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When I think of Tom Emerson—and I think of him a lot—there is one word that immediately comes to mind: courage. To be sure, Tom was many, many things, and each of them could more than justify calling him great. He was the preeminent First Amendment scholar of our time. He was the kind of teacher who inspired his students—not by flash or flare, but by depth of knowledge, intense affection, and utter probity of judgment that let them know that he would always support them, and at the same time never let them get away with careless or shoddy work. He was the committed reformer who, in and out of government, worked endlessly to make this world a better, more decent, and more caring place.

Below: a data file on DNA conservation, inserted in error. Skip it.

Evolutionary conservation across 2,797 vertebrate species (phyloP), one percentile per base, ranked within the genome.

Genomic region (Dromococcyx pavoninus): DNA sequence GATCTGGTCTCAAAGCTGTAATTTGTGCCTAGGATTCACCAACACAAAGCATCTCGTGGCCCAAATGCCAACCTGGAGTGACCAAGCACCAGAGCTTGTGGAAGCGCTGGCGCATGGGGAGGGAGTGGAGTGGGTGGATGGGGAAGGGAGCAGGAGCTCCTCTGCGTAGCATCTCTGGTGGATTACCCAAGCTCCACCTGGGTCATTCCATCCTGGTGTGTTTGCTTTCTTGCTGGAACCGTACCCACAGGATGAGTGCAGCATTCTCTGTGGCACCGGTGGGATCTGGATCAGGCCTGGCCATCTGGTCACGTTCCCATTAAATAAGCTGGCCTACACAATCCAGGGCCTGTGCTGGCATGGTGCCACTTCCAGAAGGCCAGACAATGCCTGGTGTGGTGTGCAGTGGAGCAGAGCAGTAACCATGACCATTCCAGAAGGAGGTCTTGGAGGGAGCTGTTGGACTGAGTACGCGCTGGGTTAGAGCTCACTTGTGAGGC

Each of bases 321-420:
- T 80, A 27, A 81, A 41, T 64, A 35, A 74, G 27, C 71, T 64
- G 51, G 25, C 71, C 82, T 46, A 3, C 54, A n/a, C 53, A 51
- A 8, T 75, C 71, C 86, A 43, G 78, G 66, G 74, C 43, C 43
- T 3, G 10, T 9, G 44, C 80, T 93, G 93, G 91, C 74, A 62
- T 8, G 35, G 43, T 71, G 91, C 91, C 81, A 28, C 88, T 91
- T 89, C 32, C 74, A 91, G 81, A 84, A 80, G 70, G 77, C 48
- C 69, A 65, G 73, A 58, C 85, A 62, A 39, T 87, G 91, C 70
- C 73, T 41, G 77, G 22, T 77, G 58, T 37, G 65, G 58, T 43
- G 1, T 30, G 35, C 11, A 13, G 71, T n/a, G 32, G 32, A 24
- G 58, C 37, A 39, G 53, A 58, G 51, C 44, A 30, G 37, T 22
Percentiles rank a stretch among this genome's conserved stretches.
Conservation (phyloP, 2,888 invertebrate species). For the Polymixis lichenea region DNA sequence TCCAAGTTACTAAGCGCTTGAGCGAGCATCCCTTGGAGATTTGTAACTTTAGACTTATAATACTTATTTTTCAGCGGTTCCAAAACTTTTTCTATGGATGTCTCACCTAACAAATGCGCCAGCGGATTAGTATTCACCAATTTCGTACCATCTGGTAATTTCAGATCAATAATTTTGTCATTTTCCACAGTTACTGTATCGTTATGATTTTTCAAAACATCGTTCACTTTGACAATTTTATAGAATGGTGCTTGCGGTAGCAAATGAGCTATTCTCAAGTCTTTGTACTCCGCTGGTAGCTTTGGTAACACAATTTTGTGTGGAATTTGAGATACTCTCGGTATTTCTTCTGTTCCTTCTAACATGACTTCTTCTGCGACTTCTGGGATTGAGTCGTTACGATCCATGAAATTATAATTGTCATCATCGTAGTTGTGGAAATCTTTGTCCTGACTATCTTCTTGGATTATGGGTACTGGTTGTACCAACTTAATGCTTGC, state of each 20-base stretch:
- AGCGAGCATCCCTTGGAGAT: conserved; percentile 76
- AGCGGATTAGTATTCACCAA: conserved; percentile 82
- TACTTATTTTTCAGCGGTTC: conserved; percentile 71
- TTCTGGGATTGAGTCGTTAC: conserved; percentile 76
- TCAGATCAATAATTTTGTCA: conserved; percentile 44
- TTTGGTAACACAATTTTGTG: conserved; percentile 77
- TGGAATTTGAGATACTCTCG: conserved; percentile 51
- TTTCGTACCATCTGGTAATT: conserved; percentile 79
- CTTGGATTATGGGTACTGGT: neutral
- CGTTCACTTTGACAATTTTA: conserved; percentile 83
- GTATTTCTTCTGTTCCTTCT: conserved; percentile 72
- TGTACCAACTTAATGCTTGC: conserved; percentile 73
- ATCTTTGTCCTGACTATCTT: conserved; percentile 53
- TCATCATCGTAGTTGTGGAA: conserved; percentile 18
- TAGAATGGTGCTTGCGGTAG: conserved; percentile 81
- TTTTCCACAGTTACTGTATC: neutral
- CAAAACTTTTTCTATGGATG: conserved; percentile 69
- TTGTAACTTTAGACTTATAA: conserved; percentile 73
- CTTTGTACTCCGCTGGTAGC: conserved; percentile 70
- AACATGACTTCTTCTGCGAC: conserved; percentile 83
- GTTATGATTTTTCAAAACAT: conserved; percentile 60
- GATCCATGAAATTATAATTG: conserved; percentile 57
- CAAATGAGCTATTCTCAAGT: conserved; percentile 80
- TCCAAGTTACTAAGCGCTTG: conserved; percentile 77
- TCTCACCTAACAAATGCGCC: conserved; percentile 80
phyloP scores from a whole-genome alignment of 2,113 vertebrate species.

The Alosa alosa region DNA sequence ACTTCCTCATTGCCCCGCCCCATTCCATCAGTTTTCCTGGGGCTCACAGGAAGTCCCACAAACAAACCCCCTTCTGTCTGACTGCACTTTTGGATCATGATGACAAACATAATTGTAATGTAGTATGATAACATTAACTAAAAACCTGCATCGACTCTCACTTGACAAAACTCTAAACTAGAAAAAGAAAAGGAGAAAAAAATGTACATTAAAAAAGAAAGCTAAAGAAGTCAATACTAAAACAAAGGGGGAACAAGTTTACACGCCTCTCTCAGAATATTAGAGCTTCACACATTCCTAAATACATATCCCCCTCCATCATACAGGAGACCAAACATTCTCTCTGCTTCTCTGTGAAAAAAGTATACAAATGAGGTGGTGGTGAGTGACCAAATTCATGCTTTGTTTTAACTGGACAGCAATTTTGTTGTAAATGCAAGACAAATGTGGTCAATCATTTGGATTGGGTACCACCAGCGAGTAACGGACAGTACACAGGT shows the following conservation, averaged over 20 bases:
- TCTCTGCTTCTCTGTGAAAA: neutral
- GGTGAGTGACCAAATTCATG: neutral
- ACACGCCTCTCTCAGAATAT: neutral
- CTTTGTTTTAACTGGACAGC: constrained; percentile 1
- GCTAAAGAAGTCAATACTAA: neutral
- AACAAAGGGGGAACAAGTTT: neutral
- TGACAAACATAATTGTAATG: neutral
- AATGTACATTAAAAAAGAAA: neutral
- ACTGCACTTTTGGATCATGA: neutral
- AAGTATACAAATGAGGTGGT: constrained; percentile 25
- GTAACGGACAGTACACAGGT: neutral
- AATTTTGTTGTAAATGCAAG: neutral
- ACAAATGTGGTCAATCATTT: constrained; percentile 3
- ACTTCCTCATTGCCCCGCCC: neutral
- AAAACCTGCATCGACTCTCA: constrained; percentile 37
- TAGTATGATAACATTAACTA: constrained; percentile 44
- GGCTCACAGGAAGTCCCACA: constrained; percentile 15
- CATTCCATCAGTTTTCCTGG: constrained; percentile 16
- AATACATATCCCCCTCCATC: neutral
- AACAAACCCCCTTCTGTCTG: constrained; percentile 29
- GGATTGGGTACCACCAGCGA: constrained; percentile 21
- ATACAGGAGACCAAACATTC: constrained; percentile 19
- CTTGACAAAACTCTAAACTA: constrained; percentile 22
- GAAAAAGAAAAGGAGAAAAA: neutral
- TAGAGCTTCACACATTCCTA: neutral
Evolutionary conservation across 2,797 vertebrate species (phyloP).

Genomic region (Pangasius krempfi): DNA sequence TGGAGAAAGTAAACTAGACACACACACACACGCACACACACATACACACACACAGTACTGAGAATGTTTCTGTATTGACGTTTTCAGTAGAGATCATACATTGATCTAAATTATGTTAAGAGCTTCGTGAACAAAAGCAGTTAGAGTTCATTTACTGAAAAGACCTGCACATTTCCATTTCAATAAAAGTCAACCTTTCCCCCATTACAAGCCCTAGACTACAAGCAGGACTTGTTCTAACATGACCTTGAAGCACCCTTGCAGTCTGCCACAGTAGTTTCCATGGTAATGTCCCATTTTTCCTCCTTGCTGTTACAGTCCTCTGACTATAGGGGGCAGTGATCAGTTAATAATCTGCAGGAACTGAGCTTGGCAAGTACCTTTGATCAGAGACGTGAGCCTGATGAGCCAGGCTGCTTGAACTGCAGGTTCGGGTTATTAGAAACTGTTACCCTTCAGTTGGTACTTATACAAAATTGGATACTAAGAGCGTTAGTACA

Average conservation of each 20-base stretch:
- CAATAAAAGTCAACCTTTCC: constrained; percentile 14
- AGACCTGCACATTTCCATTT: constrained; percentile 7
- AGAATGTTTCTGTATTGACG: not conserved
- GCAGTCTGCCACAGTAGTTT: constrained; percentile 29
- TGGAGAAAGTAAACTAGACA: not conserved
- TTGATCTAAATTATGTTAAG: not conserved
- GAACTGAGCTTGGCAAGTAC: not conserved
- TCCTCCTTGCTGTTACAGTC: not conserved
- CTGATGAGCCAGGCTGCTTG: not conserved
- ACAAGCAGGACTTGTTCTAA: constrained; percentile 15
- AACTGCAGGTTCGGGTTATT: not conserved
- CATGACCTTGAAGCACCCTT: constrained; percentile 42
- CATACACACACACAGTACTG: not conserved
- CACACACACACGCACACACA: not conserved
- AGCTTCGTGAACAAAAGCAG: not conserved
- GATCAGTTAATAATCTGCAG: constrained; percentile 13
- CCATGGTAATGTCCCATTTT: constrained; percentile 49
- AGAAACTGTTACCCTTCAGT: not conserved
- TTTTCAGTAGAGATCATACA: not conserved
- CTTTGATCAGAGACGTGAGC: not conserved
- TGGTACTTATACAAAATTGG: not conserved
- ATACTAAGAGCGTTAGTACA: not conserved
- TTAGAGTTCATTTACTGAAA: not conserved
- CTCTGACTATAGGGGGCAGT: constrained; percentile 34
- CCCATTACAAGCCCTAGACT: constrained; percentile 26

Yet each of these sides of Tom, though a sufficient basis for all the honors he received and for the esteem and affection all felt for him, do not begin to capture Tom the person. Tom Emerson was the great teacher, scholar, and social activist who in his old age received the encomia of the establishment. But he was much, much more. It is that which makes Tom's memory burn in my heart and in my mind.
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